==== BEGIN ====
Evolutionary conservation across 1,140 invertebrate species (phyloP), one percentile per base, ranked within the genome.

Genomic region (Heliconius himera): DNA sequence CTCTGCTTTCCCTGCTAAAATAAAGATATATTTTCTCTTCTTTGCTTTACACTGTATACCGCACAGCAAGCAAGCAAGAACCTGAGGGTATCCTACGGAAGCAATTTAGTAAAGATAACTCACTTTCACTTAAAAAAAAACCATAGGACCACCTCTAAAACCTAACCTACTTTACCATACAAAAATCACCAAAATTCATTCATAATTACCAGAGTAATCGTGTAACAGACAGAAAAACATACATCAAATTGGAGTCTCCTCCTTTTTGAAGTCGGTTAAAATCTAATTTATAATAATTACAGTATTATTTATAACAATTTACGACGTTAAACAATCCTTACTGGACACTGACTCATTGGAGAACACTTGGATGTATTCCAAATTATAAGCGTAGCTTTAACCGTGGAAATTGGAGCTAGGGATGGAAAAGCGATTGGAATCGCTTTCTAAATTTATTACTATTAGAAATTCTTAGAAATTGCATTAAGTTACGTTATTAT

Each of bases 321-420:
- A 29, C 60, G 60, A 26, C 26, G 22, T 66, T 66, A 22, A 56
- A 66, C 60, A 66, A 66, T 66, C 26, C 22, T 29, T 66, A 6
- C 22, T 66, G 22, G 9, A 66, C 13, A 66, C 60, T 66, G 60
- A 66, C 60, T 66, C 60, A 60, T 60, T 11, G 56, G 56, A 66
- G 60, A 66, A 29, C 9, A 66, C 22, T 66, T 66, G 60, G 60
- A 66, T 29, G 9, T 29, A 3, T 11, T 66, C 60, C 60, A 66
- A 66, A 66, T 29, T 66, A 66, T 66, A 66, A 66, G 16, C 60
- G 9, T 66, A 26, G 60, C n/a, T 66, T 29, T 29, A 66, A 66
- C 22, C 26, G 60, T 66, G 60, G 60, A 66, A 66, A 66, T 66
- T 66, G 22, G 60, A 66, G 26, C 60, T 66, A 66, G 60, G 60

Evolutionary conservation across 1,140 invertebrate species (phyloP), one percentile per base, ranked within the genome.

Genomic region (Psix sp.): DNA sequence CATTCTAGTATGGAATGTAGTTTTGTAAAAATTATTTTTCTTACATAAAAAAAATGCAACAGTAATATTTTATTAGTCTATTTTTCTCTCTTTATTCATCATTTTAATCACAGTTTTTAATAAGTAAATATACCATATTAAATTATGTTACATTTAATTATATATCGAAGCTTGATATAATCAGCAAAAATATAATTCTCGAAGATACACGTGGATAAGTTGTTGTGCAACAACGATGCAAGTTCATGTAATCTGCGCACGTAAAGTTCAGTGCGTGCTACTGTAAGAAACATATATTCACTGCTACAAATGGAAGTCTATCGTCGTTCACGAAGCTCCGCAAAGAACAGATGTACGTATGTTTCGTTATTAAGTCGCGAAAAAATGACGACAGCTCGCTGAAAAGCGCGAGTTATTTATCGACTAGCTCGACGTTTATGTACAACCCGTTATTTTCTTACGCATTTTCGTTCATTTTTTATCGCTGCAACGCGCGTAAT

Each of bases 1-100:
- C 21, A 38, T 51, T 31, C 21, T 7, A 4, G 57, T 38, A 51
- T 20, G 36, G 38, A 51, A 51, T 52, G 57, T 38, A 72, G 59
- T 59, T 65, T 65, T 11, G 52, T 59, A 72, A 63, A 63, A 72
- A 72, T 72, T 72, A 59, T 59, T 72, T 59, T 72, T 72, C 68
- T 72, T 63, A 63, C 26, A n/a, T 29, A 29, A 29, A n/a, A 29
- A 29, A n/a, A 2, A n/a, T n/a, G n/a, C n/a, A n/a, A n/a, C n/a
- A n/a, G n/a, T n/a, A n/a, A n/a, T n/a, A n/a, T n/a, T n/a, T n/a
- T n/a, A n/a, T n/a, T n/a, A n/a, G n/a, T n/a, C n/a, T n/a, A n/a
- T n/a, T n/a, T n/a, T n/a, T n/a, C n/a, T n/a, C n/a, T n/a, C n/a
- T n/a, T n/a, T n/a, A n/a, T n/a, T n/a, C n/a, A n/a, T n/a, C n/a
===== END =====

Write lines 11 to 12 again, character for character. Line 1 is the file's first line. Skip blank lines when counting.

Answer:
- G 9, T 66, A 26, G 60, C n/a, T 66, T 29, T 29, A 66, A 66
- C 22, C 26, G 60, T 66, G 60, G 60, A 66, A 66, A 66, T 66